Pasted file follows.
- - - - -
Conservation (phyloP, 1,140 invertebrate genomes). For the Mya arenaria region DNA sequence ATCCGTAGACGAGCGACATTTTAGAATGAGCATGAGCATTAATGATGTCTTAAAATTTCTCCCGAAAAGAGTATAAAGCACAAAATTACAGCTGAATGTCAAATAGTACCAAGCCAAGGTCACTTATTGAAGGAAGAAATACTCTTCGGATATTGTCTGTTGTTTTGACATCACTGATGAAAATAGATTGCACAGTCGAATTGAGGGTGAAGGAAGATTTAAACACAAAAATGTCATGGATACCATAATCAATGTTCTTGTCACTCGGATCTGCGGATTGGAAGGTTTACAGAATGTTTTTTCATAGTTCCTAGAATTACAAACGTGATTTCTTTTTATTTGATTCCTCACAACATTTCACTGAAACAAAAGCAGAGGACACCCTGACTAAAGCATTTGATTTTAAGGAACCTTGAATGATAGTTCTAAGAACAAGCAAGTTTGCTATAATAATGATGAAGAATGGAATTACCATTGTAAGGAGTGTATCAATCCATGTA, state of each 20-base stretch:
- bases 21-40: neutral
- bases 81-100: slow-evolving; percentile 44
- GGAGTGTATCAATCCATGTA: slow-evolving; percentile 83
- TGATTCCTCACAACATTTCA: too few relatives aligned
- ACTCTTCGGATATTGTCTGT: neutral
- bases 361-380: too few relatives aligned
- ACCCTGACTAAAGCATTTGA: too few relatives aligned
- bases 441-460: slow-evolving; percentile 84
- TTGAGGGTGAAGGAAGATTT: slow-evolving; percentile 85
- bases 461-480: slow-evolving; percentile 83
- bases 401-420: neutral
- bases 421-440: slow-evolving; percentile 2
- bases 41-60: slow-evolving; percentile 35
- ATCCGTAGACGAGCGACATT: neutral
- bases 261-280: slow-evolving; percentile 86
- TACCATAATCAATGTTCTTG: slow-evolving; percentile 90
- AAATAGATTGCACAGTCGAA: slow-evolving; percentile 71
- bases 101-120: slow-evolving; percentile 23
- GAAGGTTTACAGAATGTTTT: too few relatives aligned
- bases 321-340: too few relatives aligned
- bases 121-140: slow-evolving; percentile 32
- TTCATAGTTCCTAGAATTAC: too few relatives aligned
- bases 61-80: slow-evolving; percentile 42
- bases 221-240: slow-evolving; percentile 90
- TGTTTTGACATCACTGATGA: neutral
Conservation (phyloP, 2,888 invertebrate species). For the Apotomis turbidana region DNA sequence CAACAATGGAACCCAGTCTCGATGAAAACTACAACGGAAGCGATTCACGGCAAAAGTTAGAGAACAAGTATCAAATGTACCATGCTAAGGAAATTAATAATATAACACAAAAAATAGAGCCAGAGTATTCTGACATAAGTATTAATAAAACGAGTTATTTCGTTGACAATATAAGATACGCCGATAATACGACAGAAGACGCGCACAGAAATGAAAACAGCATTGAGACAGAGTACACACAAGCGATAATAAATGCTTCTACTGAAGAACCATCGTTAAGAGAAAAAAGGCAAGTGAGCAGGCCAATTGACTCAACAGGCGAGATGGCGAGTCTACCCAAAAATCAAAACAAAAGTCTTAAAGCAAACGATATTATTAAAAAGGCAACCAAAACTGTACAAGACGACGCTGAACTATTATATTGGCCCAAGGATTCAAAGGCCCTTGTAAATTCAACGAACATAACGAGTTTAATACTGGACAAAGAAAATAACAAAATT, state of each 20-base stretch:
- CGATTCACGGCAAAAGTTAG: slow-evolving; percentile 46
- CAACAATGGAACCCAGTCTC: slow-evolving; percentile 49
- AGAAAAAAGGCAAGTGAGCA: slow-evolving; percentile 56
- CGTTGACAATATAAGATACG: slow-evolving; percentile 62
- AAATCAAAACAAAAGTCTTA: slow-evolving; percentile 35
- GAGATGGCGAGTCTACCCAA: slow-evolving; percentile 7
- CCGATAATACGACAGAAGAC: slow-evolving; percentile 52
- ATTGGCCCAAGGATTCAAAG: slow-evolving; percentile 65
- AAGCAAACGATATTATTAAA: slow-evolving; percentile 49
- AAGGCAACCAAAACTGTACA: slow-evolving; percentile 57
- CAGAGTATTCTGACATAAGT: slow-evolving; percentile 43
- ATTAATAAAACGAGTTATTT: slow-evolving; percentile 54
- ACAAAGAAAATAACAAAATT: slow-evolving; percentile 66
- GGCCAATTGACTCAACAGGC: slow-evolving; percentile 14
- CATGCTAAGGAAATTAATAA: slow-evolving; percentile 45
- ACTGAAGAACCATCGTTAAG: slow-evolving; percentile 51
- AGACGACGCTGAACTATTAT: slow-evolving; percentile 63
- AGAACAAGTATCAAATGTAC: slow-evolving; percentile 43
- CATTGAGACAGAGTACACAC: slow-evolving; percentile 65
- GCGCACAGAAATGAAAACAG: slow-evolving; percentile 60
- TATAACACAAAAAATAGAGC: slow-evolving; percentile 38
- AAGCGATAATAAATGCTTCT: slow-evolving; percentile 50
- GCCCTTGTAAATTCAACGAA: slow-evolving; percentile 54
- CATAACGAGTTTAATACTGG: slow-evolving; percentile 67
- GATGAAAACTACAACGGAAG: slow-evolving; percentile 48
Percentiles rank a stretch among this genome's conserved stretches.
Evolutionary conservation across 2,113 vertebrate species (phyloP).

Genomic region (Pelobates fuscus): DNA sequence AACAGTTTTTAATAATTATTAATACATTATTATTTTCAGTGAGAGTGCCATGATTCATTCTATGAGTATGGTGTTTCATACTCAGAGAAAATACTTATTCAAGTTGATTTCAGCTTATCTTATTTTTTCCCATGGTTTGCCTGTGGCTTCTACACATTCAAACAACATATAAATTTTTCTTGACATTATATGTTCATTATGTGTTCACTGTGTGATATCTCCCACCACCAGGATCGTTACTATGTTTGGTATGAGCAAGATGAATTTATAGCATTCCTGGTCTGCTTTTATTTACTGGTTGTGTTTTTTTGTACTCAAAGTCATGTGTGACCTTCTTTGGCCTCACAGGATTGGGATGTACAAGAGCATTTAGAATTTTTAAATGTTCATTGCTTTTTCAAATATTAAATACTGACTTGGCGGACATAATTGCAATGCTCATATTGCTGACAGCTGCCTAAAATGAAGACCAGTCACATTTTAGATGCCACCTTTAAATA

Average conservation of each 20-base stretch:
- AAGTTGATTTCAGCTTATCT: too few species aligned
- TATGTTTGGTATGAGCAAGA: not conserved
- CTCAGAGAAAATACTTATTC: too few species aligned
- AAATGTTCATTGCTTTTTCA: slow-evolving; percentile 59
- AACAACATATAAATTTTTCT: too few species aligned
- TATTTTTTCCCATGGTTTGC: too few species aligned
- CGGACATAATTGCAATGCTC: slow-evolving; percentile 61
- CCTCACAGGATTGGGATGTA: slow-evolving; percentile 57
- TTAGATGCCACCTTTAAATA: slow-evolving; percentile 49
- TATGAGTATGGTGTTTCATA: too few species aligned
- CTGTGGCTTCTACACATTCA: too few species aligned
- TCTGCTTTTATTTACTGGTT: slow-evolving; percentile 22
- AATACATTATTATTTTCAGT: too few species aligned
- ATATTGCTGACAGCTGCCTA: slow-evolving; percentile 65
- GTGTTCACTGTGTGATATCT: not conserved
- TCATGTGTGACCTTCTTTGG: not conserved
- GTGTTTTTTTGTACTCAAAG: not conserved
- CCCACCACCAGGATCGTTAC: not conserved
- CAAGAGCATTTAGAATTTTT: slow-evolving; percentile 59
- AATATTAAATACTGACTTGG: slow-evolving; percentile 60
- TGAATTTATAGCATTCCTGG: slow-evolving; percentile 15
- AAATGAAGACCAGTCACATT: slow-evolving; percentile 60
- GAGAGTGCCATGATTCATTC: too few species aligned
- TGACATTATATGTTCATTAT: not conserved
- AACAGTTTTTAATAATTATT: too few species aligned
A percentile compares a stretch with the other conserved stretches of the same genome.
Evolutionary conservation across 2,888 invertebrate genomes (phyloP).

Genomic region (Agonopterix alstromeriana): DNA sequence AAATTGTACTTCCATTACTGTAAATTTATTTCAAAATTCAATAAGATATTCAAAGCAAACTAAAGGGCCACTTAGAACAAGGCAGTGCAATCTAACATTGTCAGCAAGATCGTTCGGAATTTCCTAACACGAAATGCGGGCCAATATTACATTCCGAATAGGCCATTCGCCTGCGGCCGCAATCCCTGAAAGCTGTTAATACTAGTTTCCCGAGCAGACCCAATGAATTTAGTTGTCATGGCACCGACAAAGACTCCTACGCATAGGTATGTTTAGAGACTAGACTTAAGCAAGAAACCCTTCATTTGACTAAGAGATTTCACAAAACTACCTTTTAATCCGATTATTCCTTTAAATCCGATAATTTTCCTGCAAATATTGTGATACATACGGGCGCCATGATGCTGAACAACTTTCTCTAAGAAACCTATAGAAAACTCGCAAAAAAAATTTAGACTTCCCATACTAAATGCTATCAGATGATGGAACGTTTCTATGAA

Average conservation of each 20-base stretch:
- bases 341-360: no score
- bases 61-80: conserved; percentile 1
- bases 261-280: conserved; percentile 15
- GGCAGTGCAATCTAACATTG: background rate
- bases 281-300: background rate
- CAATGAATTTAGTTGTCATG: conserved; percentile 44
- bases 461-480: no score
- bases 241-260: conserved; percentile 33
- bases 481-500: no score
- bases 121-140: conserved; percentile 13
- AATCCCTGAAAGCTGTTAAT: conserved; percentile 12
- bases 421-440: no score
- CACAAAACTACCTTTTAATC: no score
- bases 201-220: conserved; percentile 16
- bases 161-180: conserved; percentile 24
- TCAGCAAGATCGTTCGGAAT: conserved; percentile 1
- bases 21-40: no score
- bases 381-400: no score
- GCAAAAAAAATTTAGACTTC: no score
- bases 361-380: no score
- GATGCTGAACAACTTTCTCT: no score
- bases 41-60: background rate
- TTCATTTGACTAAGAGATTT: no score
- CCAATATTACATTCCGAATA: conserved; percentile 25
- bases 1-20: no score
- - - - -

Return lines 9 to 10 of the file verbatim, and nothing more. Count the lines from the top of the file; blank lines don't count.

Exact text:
- bases 441-460: slow-evolving; percentile 84
- TTGAGGGTGAAGGAAGATTT: slow-evolving; percentile 85